This post all started with a 100% effort Magic Mile run on the canal (the towpath part, not the actual watery bit). Immediately after (sort of) smashing out a 5:27 mile, I was blinded by the worst headache I’ve ever experienced. I initially blamed the pounding pain on the glue factory fumes I had unwisely decided to run downwind in, but two weeks later I was still headache unfree (or unheadache free if you will) whenever I tried to push it.
Google helpfully suggested ‘Exertion Induced Headaches’ as the probable cause, but also mentioned a few rather unpleasant alternatives so I thought I’d better see the doc.
Exertion Induced Headaches can be caused by straining the neck muscles coupled with a reduced oxygen intake. The effort dilates the blood vessels in the neck and restricts the blood flow to and from the head. The increase in pressure squishes (medical terminology) the nerves, hence the pain. It is most common in weight lifters lifting too much while holding their breath, or in this case a runner hammering it for a mile in toxic atmospheric conditions.
Googles cure…..two weeks rest. I had already taken it (ahem) ‘easy’ for two weeks by running over 12 miles barefoot two days after, followed by a 9.5 miler, 6 miler, 8.5 miler, and a couple of runs with the dog (see – no speed work!)
The thought of no exertion for two weeks didn’t sound appealing, it’s not like a regular running injury where I could nip out on the bike or even go for a swim (possibly in the canal by the glue factory.) With a three half marathons on the calendar I wanted to stay in shape. And this got me thinking about my calorie intake and expenditure.
I found a calorie counting app which included a large food database and logged my eating habits over a week, as well as my running and dog walking activities. I wasn’t surprised to see that I crept over the 2000 calories most days, even when taking into account the lunchtime walk, dog walk / dog runs. The days when I had spare calories left were the ones that included a decent run eg 8.5 mile with 300 calories under and 16.5 mile run with 1350 calories spare!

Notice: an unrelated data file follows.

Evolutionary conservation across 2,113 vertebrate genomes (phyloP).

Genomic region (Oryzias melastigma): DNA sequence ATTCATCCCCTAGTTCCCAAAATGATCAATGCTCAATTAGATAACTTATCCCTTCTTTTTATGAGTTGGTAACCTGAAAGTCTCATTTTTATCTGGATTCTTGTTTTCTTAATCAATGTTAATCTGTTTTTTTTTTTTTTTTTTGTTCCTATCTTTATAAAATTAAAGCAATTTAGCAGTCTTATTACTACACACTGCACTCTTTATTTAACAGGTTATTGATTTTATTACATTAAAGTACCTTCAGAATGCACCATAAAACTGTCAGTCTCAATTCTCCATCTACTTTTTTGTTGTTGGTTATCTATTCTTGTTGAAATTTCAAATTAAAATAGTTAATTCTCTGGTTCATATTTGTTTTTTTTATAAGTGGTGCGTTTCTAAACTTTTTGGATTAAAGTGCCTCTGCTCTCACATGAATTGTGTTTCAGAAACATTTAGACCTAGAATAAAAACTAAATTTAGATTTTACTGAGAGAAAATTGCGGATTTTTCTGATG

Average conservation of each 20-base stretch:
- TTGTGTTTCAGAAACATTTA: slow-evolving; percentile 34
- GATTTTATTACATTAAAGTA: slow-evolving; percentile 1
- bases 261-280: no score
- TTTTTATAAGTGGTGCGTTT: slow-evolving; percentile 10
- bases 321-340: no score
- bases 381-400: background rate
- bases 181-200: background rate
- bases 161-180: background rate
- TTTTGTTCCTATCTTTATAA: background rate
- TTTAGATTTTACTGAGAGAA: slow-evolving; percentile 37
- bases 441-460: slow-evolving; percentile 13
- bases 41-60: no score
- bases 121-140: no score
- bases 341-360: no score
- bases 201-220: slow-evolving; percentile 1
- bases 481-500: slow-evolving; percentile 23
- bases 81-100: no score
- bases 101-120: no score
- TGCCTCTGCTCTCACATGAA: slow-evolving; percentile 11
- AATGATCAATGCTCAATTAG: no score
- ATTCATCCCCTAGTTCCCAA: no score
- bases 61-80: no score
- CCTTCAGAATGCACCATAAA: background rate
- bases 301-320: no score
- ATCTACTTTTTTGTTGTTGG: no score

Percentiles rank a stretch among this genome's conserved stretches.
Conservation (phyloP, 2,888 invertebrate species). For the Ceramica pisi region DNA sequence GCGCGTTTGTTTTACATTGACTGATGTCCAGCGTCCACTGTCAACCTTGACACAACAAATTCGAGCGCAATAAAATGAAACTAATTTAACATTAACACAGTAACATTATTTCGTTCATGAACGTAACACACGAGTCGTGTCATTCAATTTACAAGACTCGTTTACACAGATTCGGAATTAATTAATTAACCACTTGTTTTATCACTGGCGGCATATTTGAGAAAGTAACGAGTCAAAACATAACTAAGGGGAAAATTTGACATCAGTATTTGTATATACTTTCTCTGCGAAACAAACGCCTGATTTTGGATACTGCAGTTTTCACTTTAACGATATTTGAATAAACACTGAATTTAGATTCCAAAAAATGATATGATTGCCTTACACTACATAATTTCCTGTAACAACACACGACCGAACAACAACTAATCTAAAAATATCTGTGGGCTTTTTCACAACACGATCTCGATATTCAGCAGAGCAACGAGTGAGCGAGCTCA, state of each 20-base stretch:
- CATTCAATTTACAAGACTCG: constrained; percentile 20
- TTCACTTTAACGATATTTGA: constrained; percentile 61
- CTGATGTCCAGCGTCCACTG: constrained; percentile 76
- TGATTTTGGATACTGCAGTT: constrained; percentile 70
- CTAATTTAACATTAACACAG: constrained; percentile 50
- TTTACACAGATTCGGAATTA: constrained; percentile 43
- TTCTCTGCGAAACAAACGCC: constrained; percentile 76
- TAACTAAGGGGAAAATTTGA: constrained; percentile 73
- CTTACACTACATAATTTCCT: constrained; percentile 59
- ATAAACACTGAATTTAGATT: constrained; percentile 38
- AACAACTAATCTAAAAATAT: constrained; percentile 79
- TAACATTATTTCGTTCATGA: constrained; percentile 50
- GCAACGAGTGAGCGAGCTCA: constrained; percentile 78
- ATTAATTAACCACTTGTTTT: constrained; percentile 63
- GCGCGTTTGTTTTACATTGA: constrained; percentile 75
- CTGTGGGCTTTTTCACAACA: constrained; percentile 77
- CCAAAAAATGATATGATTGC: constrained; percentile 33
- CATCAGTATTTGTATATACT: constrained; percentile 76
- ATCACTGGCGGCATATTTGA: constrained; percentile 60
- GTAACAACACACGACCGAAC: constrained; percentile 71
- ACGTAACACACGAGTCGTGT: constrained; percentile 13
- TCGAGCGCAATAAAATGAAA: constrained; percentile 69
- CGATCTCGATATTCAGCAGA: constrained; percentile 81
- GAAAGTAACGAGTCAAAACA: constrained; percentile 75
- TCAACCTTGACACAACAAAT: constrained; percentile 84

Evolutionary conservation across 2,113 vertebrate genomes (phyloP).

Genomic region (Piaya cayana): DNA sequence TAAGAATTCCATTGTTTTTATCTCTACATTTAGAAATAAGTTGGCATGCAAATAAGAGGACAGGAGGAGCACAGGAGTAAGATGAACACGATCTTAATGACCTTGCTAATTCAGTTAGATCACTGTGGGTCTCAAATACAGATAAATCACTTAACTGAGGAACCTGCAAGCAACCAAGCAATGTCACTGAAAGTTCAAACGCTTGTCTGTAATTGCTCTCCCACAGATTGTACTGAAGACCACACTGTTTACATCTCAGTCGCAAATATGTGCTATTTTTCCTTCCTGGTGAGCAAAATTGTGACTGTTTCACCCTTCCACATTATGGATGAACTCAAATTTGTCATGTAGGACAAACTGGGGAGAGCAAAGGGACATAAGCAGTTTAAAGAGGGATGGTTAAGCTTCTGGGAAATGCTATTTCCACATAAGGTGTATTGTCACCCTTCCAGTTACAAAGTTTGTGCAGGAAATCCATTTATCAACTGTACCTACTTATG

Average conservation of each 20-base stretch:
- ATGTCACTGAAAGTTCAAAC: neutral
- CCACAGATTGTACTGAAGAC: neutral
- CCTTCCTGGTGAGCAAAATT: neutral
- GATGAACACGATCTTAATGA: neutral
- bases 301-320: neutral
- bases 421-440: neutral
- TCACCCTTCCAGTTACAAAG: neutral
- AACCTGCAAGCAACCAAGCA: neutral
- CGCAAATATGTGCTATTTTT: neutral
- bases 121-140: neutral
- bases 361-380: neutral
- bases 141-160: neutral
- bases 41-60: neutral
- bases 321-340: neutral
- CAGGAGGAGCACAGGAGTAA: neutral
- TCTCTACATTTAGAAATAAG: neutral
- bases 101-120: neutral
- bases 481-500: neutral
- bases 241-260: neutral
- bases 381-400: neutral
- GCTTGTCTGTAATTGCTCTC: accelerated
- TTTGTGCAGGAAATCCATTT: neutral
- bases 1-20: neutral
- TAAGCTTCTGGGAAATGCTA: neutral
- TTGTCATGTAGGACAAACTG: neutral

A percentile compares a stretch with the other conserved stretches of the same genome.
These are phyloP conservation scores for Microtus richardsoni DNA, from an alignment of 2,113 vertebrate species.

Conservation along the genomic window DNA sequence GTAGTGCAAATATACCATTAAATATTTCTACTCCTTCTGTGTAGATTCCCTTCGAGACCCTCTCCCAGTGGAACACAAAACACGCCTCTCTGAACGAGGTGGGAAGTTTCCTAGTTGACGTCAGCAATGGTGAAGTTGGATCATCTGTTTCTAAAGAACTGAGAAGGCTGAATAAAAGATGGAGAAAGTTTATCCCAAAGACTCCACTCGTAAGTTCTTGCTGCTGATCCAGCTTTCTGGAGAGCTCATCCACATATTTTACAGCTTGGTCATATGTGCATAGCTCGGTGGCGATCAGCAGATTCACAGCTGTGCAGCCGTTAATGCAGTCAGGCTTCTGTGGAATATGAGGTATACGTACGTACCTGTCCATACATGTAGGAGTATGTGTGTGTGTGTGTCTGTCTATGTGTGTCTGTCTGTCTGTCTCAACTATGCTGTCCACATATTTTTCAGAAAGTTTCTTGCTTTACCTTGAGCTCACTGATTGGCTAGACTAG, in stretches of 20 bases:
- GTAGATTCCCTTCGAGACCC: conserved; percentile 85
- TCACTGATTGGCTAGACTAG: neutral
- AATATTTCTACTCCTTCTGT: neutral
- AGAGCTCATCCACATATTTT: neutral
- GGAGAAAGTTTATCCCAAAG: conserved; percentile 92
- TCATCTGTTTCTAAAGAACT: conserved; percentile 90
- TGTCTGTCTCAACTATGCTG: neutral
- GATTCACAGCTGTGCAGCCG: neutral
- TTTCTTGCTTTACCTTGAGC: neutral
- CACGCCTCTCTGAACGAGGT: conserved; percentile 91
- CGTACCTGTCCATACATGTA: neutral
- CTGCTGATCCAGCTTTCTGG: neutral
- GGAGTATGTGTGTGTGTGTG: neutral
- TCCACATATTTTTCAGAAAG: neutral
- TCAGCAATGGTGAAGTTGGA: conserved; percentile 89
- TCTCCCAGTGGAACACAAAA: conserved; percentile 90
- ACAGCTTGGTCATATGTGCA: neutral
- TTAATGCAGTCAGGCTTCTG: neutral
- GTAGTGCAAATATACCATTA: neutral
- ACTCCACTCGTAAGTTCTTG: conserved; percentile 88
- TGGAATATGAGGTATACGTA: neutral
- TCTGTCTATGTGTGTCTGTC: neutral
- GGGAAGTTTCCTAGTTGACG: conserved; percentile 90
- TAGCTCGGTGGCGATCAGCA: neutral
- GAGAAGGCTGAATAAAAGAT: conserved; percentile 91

I also wore my garmin heart rate monitor for three days to backup the calorie figures. What this also showed was a low resting heart rate.
After a consultation, the doc agreed with google on the cause of the headaches, but was happy for me to carry on running. To be safe I had a few blood tests and an ECG. The nurse commented on my low resting heart rate – normally a concern, but as I was a runner it was fine!
Thankfully all the tests came back fine, and the headaches subsided over a further couple of weeks – just in time for the first of the half marathons.
I had always regarding the calorie apps as too much hassle to bother with, but in fact it provided me with a good insight into my intake and expenditure. I sometimes found myself wondering if eating something was going to push me over the daily limit. I wouldn’t use the counter continuously, but a substantial change in exercise routine or eating habits would definitely warrant use again.